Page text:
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Psychiatrists Treating Phantom Of The Opera Viewers For Post-Melodramatic Stress Disorder

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Psychiatrists Treating Phantom Of The Opera Viewers For Post-Melodramatic Stress Disorder

HOLLYWOOD—Psychiatrists in select cities nationwide have reported a surge in Post-Melodramatic Stress Disorder cases following the Dec. 22 release of Andrew Lloyd Webber's The Phantom Of The Opera.

A scene from <i>The Phantom Of The Opera</i>, a movie incapacitating audiences nationwide.

"We're seeing a barrage of psychological consequences in those who have been exposed to the violently overblown acting and protracted, heightened emotions in The Phantom Of The Opera," said Bill Lambert, a psychology professor at the University of Chicago. "After such intense abuse of their artistic sensibilities, melodrama victims are finding themselves plagued by extreme sentimentality, flashbacks to especially torturous scenes, and canned-emotional detachment."

According to Lambert, a good portion of PMSD sufferers are experiencing distress so great that it is interfering with their jobs as overweight receptionists, struggling fashion designers, and community-theater actors.

"PMSD sufferers walk through their days with the specter of an unnecessary musical number hanging over them like a mask," Lambert said. "The prelude is constantly playing in their unconscious minds, threatening to crescendo into exaggerated, choreographed action at any moment. Anything can set them off: a chandelier, a strain of saccharine music, a gaudy outfit."

According to Lambert, PMSD victims are vulnerable to further emotional manipulation.

"Those who have witnessed Phantom often tend to leave themselves open to additional emotional battery, whether in the form of another vapid musical or a book of heartwarming anecdotes," Lambert said. "Programs that appear contrived to healthy people appear heartbreakingly sad to PMSD sufferers. They sometimes sit and stare at the Hallmark Channel for hours on end."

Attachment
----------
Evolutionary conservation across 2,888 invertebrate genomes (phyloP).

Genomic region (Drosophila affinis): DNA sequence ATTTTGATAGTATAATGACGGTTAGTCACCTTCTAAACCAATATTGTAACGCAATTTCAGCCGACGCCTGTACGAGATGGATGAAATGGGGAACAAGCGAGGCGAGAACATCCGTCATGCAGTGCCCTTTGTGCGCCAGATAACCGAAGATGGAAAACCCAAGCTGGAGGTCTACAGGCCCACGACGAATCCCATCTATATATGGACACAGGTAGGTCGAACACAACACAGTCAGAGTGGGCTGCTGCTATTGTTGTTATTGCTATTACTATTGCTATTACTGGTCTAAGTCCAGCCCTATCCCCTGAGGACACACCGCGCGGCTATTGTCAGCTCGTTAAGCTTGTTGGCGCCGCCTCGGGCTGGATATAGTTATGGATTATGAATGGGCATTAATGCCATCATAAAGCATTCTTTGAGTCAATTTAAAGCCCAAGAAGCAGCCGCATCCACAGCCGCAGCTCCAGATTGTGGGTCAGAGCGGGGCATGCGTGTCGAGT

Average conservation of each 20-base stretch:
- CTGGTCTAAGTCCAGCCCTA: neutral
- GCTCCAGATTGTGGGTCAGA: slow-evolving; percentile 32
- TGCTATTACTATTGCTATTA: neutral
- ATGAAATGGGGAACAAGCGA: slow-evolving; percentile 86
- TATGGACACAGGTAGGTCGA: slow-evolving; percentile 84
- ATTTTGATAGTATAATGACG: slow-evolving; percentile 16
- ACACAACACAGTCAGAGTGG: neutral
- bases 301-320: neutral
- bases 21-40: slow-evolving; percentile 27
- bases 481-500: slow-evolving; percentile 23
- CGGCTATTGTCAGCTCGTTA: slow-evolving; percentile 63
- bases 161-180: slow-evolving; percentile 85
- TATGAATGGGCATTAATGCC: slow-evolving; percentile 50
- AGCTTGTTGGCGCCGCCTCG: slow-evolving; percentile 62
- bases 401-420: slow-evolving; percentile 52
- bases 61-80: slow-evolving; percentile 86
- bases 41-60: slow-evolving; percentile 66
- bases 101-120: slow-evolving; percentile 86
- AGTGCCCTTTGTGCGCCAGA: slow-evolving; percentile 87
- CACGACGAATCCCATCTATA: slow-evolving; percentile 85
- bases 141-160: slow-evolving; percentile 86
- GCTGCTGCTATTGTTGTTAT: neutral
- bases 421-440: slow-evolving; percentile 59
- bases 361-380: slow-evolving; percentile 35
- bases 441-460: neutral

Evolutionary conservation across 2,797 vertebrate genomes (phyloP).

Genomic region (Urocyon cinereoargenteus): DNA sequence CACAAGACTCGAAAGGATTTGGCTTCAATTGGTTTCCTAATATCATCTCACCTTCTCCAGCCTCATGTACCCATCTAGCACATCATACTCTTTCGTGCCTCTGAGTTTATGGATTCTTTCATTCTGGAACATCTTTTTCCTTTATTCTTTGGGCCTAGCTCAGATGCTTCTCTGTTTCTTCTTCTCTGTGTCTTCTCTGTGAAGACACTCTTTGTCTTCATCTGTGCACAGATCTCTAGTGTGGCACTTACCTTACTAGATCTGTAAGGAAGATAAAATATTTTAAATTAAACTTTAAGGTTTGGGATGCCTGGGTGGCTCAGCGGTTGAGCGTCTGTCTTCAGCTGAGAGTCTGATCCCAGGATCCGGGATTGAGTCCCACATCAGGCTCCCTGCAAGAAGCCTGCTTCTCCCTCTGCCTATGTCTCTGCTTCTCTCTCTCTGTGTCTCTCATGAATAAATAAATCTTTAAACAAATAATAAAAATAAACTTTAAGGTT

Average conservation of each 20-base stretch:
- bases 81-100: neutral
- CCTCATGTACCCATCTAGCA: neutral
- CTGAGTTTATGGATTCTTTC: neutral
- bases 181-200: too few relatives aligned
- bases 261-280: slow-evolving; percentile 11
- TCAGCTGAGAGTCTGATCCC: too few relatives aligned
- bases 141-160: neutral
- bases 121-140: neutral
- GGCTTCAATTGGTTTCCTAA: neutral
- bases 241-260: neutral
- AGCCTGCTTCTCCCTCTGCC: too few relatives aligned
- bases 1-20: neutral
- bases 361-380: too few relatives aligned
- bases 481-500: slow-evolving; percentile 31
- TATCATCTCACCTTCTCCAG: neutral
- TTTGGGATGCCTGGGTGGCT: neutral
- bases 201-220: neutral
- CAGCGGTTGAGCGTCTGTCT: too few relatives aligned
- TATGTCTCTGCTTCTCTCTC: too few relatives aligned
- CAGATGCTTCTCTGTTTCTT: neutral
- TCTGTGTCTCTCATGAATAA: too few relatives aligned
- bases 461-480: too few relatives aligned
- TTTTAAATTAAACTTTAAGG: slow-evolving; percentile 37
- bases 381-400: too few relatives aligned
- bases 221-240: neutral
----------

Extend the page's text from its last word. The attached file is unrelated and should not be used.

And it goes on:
Lambert urged loved ones to watch possible PMSD sufferers closely and seek professional help if necessary.

"It's impossible to know what your friends and loved ones are going through if you haven't witnessed the rapidly vacillating extremes of Phantom," said Dr. Harris Jones, a prominent New York psychiatrist who specializes in entertainment-related disorders. "Offer your support, but do not claim to understand the levels of treacle a PMSD sufferer has survived."

Melodramatized moviegoers exit a theater in Chicago.

Post-melodramatic stress disorder was first identified in 1949, following the debut of the World War II-themed South Pacific. Though anecdotal evidence of PMSD mounted for the next four decades, the affliction was not studied at length until researchers at Cornell performed a systematic analysis of theatergoers returning from the 1989 opening of the Vietnam-era musical Miss Saigon.

In recent years, researchers have found that PMSD can result from any number of near-tragic dramas, be they live musical theater or televised soap opera. They found PMSD especially dangerous among individuals already suffering from disbelief suspension, aesthetic vacuity, or general mental insufficiency.

While PMSD isn't a new phenomenon, the magnitude of the current outbreak is unprecedented.

"This outbreak rivals the Broadway Phantom epidemic of 1988," said Dr. David Sussman, a psychiatrist at Beth Israel Medical Center in New York. "Many victims choose to relive the horrifying play season after season."

"And even if they don't see the play several times, the unfortunate fact is that those who have seen Phantom never forget their first time," Sussman added.

Boston resident Leo Wilson was forced by his girlfriend to see a preview of the film version of Phantom.

"I was led down a dark hallway. I found myself in a large room filled with rows of chairs all facing in the same direction," Wilson said. "I sat down, and I was subjected to a series of horrendously overwrought images. I was powerless to stop them. I cried out, but I was silenced by those around me and forced to watch for what seemed like hours."

After several days spent with the song "Think Of Me" playing over and over again in his head, Wilson sought psychiatric treatment.

"I don't blame any one aspect of the melodrama—the shallow characters, the unbelievable swings in emotion, the repellent score," Wilson said. "But I can't help regretting that there was no absolutely redeeming value to this atrocity. We all suffered for nothing. It's hard to come to terms with the fact that a human being would perpetrate three such unconscionable acts upon another human."

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